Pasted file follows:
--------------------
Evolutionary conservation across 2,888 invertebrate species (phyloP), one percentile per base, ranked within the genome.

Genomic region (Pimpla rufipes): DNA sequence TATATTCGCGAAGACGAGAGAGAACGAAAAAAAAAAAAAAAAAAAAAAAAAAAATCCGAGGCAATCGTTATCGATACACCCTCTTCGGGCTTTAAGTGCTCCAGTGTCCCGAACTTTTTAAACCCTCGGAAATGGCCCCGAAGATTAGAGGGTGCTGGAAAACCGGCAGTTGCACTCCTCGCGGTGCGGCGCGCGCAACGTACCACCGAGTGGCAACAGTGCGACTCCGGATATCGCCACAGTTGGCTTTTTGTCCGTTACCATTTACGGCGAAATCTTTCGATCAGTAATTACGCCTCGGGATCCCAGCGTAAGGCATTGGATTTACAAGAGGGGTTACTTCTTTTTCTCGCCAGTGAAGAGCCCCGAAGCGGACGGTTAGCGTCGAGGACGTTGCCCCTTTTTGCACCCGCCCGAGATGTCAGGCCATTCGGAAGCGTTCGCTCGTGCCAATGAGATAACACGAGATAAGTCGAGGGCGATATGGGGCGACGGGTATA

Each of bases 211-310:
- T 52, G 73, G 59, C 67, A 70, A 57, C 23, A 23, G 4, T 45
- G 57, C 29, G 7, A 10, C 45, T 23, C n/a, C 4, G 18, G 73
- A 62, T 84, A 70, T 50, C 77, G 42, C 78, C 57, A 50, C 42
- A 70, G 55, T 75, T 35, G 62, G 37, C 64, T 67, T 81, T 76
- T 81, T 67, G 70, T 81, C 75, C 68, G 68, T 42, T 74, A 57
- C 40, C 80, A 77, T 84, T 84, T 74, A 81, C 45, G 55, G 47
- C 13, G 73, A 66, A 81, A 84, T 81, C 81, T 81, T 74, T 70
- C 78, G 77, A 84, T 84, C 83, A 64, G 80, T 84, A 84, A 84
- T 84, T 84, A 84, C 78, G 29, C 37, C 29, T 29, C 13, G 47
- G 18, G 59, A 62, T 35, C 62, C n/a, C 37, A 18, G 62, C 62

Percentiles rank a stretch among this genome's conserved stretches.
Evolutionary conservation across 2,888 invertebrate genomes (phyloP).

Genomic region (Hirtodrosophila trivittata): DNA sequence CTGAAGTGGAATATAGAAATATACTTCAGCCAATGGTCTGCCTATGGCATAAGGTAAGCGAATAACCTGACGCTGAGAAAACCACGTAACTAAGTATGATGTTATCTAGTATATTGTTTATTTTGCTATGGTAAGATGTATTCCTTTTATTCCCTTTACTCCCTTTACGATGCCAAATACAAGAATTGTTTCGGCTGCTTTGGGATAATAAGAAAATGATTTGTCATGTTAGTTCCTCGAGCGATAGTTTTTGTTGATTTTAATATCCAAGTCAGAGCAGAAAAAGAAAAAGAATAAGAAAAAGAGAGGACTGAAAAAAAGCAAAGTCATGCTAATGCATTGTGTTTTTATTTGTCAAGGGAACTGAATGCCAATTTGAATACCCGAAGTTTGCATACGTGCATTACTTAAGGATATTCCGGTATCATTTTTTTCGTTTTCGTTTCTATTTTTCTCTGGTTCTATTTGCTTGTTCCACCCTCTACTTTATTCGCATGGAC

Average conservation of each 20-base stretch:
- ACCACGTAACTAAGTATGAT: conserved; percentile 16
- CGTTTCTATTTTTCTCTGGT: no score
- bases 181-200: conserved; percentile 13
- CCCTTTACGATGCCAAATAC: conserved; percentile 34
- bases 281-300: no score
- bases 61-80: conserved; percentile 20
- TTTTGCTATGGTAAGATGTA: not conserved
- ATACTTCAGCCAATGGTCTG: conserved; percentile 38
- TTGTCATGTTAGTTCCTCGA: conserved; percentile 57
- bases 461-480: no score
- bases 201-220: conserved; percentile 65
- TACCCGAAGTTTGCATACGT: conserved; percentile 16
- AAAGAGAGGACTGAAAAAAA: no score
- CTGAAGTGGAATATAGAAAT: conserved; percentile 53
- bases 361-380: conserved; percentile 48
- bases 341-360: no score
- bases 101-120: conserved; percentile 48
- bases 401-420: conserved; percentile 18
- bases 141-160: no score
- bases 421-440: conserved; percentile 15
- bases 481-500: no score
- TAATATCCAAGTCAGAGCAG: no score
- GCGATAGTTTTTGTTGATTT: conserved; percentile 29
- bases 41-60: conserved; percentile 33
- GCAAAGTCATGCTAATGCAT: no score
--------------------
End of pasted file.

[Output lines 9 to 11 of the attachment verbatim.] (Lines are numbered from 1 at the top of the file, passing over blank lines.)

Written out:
- C 40, C 80, A 77, T 84, T 84, T 74, A 81, C 45, G 55, G 47
- C 13, G 73, A 66, A 81, A 84, T 81, C 81, T 81, T 74, T 70
- C 78, G 77, A 84, T 84, C 83, A 64, G 80, T 84, A 84, A 84